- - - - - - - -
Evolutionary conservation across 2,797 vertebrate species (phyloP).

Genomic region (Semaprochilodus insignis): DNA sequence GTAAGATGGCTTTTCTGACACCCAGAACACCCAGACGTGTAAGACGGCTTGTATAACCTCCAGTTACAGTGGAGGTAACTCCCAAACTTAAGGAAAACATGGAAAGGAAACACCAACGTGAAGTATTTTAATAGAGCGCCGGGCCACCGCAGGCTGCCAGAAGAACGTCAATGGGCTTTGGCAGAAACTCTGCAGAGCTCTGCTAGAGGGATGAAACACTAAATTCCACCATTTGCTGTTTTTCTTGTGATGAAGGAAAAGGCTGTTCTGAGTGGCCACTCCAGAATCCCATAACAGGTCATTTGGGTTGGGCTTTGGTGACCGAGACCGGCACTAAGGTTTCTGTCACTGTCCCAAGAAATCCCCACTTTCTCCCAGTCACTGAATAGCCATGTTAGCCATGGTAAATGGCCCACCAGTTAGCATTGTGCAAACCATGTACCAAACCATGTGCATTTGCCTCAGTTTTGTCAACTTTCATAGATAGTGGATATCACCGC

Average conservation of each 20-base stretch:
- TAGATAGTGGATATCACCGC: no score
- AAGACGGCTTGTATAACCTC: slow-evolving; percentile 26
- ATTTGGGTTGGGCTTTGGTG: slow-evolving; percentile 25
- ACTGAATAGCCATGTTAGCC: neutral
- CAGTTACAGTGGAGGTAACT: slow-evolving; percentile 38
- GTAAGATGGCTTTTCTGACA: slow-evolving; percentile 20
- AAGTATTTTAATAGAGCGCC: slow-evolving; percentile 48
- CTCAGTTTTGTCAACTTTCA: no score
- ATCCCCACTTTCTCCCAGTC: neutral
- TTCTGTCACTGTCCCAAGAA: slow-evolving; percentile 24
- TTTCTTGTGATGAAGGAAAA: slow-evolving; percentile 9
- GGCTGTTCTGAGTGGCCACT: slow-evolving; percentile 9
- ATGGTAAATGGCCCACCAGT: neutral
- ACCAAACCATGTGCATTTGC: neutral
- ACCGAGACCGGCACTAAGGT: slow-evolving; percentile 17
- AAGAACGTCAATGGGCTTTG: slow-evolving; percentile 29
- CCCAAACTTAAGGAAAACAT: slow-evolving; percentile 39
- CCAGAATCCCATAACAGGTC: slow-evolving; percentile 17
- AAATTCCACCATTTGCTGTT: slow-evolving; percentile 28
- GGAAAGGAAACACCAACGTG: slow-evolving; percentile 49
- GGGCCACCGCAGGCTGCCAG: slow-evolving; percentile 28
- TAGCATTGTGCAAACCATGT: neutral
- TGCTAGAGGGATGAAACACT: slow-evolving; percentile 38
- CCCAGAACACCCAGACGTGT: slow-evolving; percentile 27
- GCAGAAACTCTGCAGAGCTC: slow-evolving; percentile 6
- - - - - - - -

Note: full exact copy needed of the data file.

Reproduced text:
Evolutionary conservation across 2,797 vertebrate species (phyloP).

Genomic region (Semaprochilodus insignis): DNA sequence GTAAGATGGCTTTTCTGACACCCAGAACACCCAGACGTGTAAGACGGCTTGTATAACCTCCAGTTACAGTGGAGGTAACTCCCAAACTTAAGGAAAACATGGAAAGGAAACACCAACGTGAAGTATTTTAATAGAGCGCCGGGCCACCGCAGGCTGCCAGAAGAACGTCAATGGGCTTTGGCAGAAACTCTGCAGAGCTCTGCTAGAGGGATGAAACACTAAATTCCACCATTTGCTGTTTTTCTTGTGATGAAGGAAAAGGCTGTTCTGAGTGGCCACTCCAGAATCCCATAACAGGTCATTTGGGTTGGGCTTTGGTGACCGAGACCGGCACTAAGGTTTCTGTCACTGTCCCAAGAAATCCCCACTTTCTCCCAGTCACTGAATAGCCATGTTAGCCATGGTAAATGGCCCACCAGTTAGCATTGTGCAAACCATGTACCAAACCATGTGCATTTGCCTCAGTTTTGTCAACTTTCATAGATAGTGGATATCACCGC

Average conservation of each 20-base stretch:
- TAGATAGTGGATATCACCGC: no score
- AAGACGGCTTGTATAACCTC: slow-evolving; percentile 26
- ATTTGGGTTGGGCTTTGGTG: slow-evolving; percentile 25
- ACTGAATAGCCATGTTAGCC: neutral
- CAGTTACAGTGGAGGTAACT: slow-evolving; percentile 38
- GTAAGATGGCTTTTCTGACA: slow-evolving; percentile 20
- AAGTATTTTAATAGAGCGCC: slow-evolving; percentile 48
- CTCAGTTTTGTCAACTTTCA: no score
- ATCCCCACTTTCTCCCAGTC: neutral
- TTCTGTCACTGTCCCAAGAA: slow-evolving; percentile 24
- TTTCTTGTGATGAAGGAAAA: slow-evolving; percentile 9
- GGCTGTTCTGAGTGGCCACT: slow-evolving; percentile 9
- ATGGTAAATGGCCCACCAGT: neutral
- ACCAAACCATGTGCATTTGC: neutral
- ACCGAGACCGGCACTAAGGT: slow-evolving; percentile 17
- AAGAACGTCAATGGGCTTTG: slow-evolving; percentile 29
- CCCAAACTTAAGGAAAACAT: slow-evolving; percentile 39
- CCAGAATCCCATAACAGGTC: slow-evolving; percentile 17
- AAATTCCACCATTTGCTGTT: slow-evolving; percentile 28
- GGAAAGGAAACACCAACGTG: slow-evolving; percentile 49
- GGGCCACCGCAGGCTGCCAG: slow-evolving; percentile 28
- TAGCATTGTGCAAACCATGT: neutral
- TGCTAGAGGGATGAAACACT: slow-evolving; percentile 38
- CCCAGAACACCCAGACGTGT: slow-evolving; percentile 27
- GCAGAAACTCTGCAGAGCTC: slow-evolving; percentile 6